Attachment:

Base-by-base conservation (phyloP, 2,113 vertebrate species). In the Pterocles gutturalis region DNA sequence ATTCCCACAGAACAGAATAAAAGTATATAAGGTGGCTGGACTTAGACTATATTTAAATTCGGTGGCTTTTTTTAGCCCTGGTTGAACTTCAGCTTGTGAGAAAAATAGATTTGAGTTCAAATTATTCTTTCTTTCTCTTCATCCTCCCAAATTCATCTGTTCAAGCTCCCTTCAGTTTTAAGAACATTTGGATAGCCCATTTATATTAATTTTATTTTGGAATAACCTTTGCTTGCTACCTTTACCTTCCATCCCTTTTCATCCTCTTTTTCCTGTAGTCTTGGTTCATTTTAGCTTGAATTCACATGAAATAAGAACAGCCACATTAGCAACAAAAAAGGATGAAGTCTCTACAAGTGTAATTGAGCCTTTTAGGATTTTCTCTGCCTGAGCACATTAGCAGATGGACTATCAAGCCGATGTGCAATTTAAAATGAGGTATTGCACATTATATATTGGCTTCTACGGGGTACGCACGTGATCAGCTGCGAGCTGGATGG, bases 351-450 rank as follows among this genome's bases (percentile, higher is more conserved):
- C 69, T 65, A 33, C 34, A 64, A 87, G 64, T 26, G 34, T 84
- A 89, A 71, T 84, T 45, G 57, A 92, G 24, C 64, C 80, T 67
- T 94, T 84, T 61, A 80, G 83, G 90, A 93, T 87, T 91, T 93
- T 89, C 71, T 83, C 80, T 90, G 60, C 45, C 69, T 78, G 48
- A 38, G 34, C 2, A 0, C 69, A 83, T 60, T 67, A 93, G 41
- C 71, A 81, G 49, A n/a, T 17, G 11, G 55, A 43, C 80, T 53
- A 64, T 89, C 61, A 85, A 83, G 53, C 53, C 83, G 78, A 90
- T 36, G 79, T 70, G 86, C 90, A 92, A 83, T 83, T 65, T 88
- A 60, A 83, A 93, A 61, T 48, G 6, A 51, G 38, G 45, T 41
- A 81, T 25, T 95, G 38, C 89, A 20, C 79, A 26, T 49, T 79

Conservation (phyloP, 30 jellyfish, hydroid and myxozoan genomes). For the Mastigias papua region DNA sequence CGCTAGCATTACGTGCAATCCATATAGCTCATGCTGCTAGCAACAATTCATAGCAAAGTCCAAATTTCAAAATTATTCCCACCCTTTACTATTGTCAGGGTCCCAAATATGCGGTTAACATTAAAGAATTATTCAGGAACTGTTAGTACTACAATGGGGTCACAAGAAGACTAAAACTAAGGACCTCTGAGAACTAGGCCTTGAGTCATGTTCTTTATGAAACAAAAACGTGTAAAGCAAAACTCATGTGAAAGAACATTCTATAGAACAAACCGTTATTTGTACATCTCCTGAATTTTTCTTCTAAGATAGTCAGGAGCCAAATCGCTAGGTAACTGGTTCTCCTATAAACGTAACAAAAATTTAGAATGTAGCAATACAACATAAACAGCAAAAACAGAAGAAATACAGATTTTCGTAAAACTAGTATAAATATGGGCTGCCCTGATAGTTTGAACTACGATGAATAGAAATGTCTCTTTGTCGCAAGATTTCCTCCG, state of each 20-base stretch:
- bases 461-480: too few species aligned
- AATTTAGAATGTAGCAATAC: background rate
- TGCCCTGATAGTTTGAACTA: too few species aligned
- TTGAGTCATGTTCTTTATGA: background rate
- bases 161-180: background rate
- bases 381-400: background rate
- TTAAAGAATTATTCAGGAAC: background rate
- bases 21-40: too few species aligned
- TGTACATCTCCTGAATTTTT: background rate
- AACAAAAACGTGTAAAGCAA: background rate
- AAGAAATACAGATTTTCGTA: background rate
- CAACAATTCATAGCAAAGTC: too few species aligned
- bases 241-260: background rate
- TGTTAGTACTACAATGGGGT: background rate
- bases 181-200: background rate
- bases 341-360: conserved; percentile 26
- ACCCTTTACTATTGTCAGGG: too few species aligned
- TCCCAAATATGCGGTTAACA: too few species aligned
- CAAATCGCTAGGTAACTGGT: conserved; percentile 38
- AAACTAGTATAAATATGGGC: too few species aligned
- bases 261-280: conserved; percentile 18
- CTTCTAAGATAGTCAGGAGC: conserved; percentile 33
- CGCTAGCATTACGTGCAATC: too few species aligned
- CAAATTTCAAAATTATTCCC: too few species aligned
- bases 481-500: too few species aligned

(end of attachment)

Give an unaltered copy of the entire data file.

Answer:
Base-by-base conservation (phyloP, 2,113 vertebrate species). In the Pterocles gutturalis region DNA sequence ATTCCCACAGAACAGAATAAAAGTATATAAGGTGGCTGGACTTAGACTATATTTAAATTCGGTGGCTTTTTTTAGCCCTGGTTGAACTTCAGCTTGTGAGAAAAATAGATTTGAGTTCAAATTATTCTTTCTTTCTCTTCATCCTCCCAAATTCATCTGTTCAAGCTCCCTTCAGTTTTAAGAACATTTGGATAGCCCATTTATATTAATTTTATTTTGGAATAACCTTTGCTTGCTACCTTTACCTTCCATCCCTTTTCATCCTCTTTTTCCTGTAGTCTTGGTTCATTTTAGCTTGAATTCACATGAAATAAGAACAGCCACATTAGCAACAAAAAAGGATGAAGTCTCTACAAGTGTAATTGAGCCTTTTAGGATTTTCTCTGCCTGAGCACATTAGCAGATGGACTATCAAGCCGATGTGCAATTTAAAATGAGGTATTGCACATTATATATTGGCTTCTACGGGGTACGCACGTGATCAGCTGCGAGCTGGATGG, bases 351-450 rank as follows among this genome's bases (percentile, higher is more conserved):
- C 69, T 65, A 33, C 34, A 64, A 87, G 64, T 26, G 34, T 84
- A 89, A 71, T 84, T 45, G 57, A 92, G 24, C 64, C 80, T 67
- T 94, T 84, T 61, A 80, G 83, G 90, A 93, T 87, T 91, T 93
- T 89, C 71, T 83, C 80, T 90, G 60, C 45, C 69, T 78, G 48
- A 38, G 34, C 2, A 0, C 69, A 83, T 60, T 67, A 93, G 41
- C 71, A 81, G 49, A n/a, T 17, G 11, G 55, A 43, C 80, T 53
- A 64, T 89, C 61, A 85, A 83, G 53, C 53, C 83, G 78, A 90
- T 36, G 79, T 70, G 86, C 90, A 92, A 83, T 83, T 65, T 88
- A 60, A 83, A 93, A 61, T 48, G 6, A 51, G 38, G 45, T 41
- A 81, T 25, T 95, G 38, C 89, A 20, C 79, A 26, T 49, T 79

Conservation (phyloP, 30 jellyfish, hydroid and myxozoan genomes). For the Mastigias papua region DNA sequence CGCTAGCATTACGTGCAATCCATATAGCTCATGCTGCTAGCAACAATTCATAGCAAAGTCCAAATTTCAAAATTATTCCCACCCTTTACTATTGTCAGGGTCCCAAATATGCGGTTAACATTAAAGAATTATTCAGGAACTGTTAGTACTACAATGGGGTCACAAGAAGACTAAAACTAAGGACCTCTGAGAACTAGGCCTTGAGTCATGTTCTTTATGAAACAAAAACGTGTAAAGCAAAACTCATGTGAAAGAACATTCTATAGAACAAACCGTTATTTGTACATCTCCTGAATTTTTCTTCTAAGATAGTCAGGAGCCAAATCGCTAGGTAACTGGTTCTCCTATAAACGTAACAAAAATTTAGAATGTAGCAATACAACATAAACAGCAAAAACAGAAGAAATACAGATTTTCGTAAAACTAGTATAAATATGGGCTGCCCTGATAGTTTGAACTACGATGAATAGAAATGTCTCTTTGTCGCAAGATTTCCTCCG, state of each 20-base stretch:
- bases 461-480: too few species aligned
- AATTTAGAATGTAGCAATAC: background rate
- TGCCCTGATAGTTTGAACTA: too few species aligned
- TTGAGTCATGTTCTTTATGA: background rate
- bases 161-180: background rate
- bases 381-400: background rate
- TTAAAGAATTATTCAGGAAC: background rate
- bases 21-40: too few species aligned
- TGTACATCTCCTGAATTTTT: background rate
- AACAAAAACGTGTAAAGCAA: background rate
- AAGAAATACAGATTTTCGTA: background rate
- CAACAATTCATAGCAAAGTC: too few species aligned
- bases 241-260: background rate
- TGTTAGTACTACAATGGGGT: background rate
- bases 181-200: background rate
- bases 341-360: conserved; percentile 26
- ACCCTTTACTATTGTCAGGG: too few species aligned
- TCCCAAATATGCGGTTAACA: too few species aligned
- CAAATCGCTAGGTAACTGGT: conserved; percentile 38
- AAACTAGTATAAATATGGGC: too few species aligned
- bases 261-280: conserved; percentile 18
- CTTCTAAGATAGTCAGGAGC: conserved; percentile 33
- CGCTAGCATTACGTGCAATC: too few species aligned
- CAAATTTCAAAATTATTCCC: too few species aligned
- bases 481-500: too few species aligned